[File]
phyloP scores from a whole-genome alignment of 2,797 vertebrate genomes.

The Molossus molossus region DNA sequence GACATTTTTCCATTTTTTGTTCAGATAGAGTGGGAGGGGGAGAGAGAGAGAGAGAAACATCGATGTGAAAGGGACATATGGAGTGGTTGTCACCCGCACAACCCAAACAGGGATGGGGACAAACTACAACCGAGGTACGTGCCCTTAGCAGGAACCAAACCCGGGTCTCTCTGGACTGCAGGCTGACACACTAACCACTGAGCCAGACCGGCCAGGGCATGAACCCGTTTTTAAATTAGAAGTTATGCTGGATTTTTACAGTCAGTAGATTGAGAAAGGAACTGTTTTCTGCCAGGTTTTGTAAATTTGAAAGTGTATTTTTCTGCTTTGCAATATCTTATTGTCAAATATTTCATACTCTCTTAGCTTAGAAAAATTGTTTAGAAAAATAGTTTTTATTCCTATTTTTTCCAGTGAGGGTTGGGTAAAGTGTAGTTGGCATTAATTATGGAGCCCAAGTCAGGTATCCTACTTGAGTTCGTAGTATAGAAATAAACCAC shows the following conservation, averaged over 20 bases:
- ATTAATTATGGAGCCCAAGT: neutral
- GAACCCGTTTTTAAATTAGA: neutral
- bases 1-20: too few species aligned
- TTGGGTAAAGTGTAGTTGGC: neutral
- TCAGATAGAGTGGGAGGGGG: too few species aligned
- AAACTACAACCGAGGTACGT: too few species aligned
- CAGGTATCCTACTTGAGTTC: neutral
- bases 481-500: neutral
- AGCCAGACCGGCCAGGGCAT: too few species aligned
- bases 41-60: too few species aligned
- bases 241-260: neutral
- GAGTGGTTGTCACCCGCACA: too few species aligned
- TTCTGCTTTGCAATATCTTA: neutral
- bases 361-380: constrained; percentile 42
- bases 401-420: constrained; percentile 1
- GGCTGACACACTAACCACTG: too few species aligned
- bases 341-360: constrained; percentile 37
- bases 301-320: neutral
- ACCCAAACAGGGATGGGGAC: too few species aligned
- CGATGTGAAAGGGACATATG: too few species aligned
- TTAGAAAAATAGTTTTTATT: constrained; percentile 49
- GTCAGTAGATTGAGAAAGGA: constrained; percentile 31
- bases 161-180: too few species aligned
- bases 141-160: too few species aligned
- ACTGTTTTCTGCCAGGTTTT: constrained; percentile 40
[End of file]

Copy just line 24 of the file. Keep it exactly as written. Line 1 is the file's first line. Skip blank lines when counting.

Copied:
- GTCAGTAGATTGAGAAAGGA: constrained; percentile 31